Oil up over 1% as Iran signals support for OPEC freeze action

Brent crude settled up 80 cents, or 1.6%, at $49.96 a barrel, while US West Texas Intermediate crude rose 69 cents, or 1.5%, to close at $48.10


Despite rebounding this year, oil still trades at less than half of mid-2014 levels, with the market still worried about a glut that spurred the biggest price rout in a generation. Photo: Bloomberg
Despite rebounding this year, oil still trades at less than half of mid-2014 levels, with the market still worried about a glut that spurred the biggest price rout in a generation. Photo: Bloomberg

New York: Oil prices rose more than 1% on Tuesday after Reuters reported that Iran was sending positive signals that it may support joint OPEC action to prop up the market.

The third-largest producer in the Organization of the Petroleum Exporting Countries, Tehran has been boosting output since the lifting of Western sanctions in January. It refused to join a previous attempt this year by OPEC plus non-members such as Russia to stabilise production, and talks collapsed in April.

Although it has not said if it will join an effort to curb production at a meeting of OPEC and other producers in September, Iran appears more willing this time to reach an understanding on the matter, officials in OPEC and the oil industry told Reuters.

“Iran is reaching its pre-sanctions production level soon and after that it can cooperate with the others,” said a official familiar with Iranian thinking after a visit by Venezuelan oil minister Eulogio Del Pino to Tehran as part of a tour to convince OPEC of a production freeze.

Brent crude settled up 80 cents, or 1.6%, at $49.96 a barrel, while US West Texas Intermediate (WTI) crude rose 69 cents, or 1.5%, to close at $48.10.

News of Iran’s potential support for a production freeze helped halt an abrupt slump in oil prices that began on Monday, after a 20% rally in the past two weeks.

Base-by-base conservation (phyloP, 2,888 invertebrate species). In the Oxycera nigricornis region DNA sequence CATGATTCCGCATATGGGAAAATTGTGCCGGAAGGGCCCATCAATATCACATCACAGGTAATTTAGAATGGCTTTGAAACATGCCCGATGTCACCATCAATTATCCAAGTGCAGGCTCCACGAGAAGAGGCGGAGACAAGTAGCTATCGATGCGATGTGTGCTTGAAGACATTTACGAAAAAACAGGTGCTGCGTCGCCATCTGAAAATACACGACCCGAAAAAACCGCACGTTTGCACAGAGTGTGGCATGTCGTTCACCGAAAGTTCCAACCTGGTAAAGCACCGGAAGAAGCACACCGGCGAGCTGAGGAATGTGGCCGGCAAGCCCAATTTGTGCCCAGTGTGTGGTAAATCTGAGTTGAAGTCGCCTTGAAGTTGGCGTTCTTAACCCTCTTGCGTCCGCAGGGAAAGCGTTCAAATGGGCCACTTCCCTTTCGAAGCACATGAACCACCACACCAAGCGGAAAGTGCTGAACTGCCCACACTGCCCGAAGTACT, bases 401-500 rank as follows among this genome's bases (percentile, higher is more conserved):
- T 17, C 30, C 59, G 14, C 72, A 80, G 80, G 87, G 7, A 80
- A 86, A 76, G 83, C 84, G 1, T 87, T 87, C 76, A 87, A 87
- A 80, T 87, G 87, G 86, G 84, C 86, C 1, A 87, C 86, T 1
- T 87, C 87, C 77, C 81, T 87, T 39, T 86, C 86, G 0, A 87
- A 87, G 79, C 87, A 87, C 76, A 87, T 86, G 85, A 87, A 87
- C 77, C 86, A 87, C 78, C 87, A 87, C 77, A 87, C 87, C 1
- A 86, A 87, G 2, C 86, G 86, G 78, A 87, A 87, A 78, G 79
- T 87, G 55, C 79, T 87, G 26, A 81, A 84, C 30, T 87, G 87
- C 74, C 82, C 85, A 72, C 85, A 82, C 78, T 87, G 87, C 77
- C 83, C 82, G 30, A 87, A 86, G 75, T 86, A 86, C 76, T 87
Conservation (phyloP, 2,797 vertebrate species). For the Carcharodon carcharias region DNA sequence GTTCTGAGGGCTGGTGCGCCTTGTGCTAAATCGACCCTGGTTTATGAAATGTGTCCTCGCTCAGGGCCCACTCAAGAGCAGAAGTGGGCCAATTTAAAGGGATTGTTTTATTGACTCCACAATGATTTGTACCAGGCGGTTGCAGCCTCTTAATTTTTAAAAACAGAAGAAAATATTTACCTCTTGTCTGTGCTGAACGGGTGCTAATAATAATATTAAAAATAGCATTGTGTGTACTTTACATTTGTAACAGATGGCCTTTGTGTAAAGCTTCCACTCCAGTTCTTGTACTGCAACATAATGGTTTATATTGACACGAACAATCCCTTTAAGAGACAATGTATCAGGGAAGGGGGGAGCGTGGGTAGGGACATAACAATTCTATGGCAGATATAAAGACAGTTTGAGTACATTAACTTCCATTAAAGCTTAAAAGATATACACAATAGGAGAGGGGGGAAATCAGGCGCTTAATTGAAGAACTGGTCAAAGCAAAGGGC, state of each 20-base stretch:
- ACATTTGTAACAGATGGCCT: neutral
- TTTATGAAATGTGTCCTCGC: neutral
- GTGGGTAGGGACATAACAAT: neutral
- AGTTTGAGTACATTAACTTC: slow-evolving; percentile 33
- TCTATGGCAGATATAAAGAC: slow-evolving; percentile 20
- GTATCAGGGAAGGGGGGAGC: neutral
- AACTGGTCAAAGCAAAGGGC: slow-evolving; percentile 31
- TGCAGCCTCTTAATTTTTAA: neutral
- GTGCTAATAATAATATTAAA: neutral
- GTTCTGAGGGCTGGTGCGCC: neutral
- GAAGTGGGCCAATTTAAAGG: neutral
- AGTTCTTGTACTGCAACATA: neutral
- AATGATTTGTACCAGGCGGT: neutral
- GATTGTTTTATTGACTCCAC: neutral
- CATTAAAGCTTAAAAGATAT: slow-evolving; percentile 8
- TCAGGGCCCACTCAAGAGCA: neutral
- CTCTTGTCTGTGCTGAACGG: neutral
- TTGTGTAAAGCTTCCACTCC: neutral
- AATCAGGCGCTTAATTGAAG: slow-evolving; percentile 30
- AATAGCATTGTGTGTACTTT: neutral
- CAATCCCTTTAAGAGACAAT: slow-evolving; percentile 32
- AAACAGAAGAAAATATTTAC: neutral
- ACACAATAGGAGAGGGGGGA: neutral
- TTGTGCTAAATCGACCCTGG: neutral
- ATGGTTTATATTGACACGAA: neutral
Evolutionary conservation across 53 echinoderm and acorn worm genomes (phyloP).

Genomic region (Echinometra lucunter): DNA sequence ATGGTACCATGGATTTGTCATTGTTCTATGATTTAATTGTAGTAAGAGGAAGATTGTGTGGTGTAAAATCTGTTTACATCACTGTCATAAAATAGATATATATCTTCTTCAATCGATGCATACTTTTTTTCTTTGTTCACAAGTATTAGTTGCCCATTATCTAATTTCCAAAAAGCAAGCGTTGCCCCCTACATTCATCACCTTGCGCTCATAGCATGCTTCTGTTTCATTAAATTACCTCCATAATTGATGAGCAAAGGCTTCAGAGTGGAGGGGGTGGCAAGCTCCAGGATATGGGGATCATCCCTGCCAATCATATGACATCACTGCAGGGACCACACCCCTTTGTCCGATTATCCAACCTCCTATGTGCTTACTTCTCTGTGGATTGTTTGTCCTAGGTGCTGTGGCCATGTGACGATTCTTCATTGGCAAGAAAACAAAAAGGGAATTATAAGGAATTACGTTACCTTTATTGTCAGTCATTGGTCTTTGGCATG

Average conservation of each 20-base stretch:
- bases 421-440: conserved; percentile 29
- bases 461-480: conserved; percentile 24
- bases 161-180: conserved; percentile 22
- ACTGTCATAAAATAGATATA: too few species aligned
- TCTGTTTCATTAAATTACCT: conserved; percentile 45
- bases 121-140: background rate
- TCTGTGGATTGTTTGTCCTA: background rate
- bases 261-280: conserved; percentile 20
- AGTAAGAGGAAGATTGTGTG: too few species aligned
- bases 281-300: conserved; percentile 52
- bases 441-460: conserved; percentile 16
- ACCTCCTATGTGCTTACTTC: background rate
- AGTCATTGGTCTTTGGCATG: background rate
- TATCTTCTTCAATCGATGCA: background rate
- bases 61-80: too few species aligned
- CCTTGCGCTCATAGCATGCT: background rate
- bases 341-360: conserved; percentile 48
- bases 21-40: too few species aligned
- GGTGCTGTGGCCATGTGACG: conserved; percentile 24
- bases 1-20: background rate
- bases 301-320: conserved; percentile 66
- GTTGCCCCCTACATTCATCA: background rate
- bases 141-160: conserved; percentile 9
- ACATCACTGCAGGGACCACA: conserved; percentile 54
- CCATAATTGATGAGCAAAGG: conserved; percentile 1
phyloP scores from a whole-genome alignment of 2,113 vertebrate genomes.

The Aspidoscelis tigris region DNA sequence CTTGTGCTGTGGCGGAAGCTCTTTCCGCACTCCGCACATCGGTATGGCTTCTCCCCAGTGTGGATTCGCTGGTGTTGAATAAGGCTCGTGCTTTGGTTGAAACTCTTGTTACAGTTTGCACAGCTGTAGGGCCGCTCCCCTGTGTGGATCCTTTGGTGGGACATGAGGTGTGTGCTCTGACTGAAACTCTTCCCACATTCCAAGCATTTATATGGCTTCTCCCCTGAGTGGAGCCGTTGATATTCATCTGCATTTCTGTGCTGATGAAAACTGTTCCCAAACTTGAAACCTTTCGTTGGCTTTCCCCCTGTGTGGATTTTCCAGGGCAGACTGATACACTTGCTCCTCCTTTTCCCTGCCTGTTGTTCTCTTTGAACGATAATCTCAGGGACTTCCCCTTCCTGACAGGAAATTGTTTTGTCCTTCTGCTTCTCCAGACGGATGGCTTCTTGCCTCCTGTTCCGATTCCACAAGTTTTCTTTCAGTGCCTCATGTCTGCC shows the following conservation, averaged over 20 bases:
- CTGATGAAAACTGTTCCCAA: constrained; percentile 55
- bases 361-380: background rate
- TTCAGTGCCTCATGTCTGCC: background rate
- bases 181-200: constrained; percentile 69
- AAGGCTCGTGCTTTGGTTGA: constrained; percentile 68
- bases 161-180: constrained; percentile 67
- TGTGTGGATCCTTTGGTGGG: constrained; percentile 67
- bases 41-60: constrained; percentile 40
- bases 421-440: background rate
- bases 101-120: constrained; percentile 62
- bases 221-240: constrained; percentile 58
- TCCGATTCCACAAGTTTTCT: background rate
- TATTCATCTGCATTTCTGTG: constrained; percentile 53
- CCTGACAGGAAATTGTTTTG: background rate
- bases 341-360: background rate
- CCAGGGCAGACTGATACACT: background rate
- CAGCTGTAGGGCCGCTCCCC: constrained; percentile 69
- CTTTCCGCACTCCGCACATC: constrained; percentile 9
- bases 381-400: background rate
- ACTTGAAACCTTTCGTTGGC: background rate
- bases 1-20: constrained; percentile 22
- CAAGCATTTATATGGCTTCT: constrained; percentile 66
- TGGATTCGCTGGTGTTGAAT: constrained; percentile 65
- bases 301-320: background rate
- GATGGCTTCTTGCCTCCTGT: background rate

Despite rebounding this year, oil still trades at less than half of mid-2014 levels, with the market still worried about a glut that spurred the biggest price rout in a generation.

The selloff has battered the economies of Venezuela, Iraq and Nigeria, which are more anxious to boost crude prices than major OPEC producers such as Saudi Arabia and Iran, which are more keen in protecting market share.

Many analysts remain sceptical of the effort.

“The current price level of well over $40 does not provide non-OPEC producers with any kind of motivation to support oil prices by cutting or maintaining current production levels,” said Tamas Varga, analyst at London-based energy broker PVM.

Prime Minister Haider al-Abadi said Iraq had not reached its full oil exports potential as his government urged foreign oil firms in the country to raise output.

Goldman Sachs forecast $45-$50 for a barrel of oil through summer 2017, maintaining its view of weak fundamentals in the near term.

The market was awaiting US oil stockpile data, due from trade group American Petroleum Institute (API) at 4:30 pm EDT (2030 GMT) and official government data on Wednesday. Analysts polled by Reuters forecast crude stocks fell 500,000 barrels last week. Reuters

Additional reporting by Alex Lawler in London and Henning Gloystein in Singapore.

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